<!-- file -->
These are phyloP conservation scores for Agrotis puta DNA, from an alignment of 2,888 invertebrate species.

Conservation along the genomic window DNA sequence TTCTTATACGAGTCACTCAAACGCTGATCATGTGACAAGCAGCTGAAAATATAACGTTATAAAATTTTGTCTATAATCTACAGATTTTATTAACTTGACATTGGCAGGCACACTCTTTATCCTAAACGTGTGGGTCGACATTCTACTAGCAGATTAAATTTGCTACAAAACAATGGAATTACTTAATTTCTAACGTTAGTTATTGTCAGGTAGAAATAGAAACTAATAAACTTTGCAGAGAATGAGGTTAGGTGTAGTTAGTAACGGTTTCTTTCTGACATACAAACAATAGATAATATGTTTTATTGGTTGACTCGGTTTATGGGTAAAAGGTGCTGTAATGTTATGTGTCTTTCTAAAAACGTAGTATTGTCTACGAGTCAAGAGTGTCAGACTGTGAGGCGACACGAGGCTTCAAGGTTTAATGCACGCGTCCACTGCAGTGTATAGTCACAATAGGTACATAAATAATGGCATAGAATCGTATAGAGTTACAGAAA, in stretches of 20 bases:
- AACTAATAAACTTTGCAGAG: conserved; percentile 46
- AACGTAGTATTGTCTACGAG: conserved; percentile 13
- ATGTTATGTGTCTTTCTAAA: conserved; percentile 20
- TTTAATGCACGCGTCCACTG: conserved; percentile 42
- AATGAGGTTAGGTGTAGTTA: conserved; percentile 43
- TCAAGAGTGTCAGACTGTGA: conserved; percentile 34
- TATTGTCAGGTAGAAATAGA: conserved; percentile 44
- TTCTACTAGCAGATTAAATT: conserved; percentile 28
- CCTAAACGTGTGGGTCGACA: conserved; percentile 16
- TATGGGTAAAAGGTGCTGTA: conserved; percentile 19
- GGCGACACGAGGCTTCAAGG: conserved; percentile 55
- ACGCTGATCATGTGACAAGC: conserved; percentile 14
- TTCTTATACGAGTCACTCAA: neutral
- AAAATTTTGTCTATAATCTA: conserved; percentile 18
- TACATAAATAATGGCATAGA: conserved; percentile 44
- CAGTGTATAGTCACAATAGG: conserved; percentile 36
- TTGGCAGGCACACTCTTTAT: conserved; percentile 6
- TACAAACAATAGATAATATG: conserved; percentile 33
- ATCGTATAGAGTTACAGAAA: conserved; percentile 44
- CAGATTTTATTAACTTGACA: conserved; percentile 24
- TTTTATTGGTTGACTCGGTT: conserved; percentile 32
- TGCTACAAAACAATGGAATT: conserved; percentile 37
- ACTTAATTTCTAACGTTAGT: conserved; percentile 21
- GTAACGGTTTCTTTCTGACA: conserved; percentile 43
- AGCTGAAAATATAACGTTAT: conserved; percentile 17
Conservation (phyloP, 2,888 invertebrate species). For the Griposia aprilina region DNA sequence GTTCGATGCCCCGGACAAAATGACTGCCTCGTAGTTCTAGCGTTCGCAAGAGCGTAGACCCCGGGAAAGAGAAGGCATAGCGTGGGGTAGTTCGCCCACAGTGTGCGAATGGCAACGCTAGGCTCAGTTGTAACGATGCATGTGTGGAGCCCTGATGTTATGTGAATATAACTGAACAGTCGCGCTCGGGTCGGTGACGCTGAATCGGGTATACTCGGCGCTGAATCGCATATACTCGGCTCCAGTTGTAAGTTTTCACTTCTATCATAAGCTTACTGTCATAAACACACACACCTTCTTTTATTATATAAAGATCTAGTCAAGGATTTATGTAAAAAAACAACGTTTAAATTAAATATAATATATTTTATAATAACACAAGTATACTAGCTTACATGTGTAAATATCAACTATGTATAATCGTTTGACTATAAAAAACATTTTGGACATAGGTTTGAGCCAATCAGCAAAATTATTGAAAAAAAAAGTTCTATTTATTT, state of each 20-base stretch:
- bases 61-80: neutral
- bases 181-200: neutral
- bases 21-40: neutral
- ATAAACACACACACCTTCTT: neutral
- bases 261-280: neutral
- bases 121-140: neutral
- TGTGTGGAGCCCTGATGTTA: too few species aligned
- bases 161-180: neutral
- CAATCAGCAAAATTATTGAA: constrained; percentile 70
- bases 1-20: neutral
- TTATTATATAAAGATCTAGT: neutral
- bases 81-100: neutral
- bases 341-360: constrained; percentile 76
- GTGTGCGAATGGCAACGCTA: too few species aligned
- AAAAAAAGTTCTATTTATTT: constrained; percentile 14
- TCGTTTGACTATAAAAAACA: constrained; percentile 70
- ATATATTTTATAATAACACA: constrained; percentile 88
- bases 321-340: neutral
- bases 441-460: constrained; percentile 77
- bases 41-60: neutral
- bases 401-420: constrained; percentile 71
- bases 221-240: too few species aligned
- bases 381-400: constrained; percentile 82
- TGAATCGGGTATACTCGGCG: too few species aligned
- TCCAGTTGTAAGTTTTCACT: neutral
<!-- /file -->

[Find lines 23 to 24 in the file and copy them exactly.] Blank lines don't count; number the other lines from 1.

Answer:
- TTTTATTGGTTGACTCGGTT: conserved; percentile 32
- TGCTACAAAACAATGGAATT: conserved; percentile 37